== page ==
I think I'm going to start doing yoga, because that is what real New Yorkers do. I think. Or else they just carry yoga mats around because they think it looks cool. And it does.

I just realized I don't know how to deposit a check. My dad used to always do it because he worked at the same place as our credit union. I'm an adult.

I watched Battlestar Galactica for 8 hours yesterday. Productive.

I'm currently obsessed with the song Metamorphosis One by Philip Glass. It's beautiful. And it was in an episode of Battlestar Galactica.

I'm also obsessed with the band The Head and the Heart. I will listen to you forever and a half.

Wednesday, September 7, 2011


Since I'm a real resident of NYC now, a big part of my life is riding the subway. That's right, I'm a commuter now. Big moves. But, my commute takes about 50 minutes so I've had to find exciting things to do while I'm riding, and let me tell you something ("I'm Fire Marshall Bill!"), it's always a thrilling time in the subway dungeons.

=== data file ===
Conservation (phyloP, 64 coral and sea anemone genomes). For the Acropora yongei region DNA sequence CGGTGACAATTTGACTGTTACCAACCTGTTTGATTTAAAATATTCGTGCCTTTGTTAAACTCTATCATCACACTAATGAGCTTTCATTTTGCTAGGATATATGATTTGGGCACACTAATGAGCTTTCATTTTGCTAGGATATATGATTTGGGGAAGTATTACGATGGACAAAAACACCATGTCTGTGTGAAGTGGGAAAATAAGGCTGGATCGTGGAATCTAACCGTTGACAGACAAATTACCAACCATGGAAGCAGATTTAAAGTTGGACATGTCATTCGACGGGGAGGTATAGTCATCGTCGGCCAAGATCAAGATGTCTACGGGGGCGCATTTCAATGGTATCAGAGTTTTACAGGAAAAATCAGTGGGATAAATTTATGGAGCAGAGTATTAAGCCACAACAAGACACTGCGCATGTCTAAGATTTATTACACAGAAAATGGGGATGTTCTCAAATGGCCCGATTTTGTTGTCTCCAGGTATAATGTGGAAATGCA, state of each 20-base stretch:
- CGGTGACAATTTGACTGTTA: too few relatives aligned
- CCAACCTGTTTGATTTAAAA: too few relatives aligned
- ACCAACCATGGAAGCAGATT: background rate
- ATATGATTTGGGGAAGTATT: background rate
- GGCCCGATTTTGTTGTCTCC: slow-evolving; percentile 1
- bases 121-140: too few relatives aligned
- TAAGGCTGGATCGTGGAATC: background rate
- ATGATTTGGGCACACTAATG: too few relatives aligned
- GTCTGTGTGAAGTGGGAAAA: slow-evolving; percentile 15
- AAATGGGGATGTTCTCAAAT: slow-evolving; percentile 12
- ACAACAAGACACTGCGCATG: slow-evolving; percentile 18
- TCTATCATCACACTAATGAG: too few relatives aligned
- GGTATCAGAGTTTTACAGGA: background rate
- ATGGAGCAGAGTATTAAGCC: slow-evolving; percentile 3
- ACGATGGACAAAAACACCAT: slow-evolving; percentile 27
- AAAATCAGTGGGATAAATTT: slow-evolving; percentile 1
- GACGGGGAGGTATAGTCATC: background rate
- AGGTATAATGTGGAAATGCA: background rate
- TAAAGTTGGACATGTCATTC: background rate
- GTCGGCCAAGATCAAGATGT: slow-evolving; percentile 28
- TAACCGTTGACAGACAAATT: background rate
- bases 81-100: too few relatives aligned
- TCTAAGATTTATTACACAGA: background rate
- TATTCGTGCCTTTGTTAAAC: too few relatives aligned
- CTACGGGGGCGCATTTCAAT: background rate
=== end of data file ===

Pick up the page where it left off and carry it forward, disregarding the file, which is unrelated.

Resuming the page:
Usually, I pass the time waiting for my train to come by searching the subway tracks for rats. Because they're mutants. And Queens rats are kind of cute. Sure, they're still rats, but at least they are rat-sized, not dog-sized like the rats in dirty Brooklyn. I'm not joking, in case you thought I was. Brooklyn is dirty and I saw a rat the size of a small dog. Or a large cat, take your pick. Anyway, Brooklyn rats are mutants because they're scary big, but don't let the Queens rats fool you...they're still mutants because they can walk on the subway tracks. The electric subway tracks. Today I saw an umbrella that someone dropped onto the crack in the tracks and I really wanted to jump down to get it so I could replace my half-umbrella, but then I remembered that I WOULD DIE because I'm not a mutant rat. Unfortunate. Thus, I got really wet on the walk home because I was stuck behind a lot of slow people with whole umbrellas. But if I ever try to drastically change my career path, I may choose Rat Whisperer so I could tell the subway rats to bring me treasures from the tracks. This could be my future.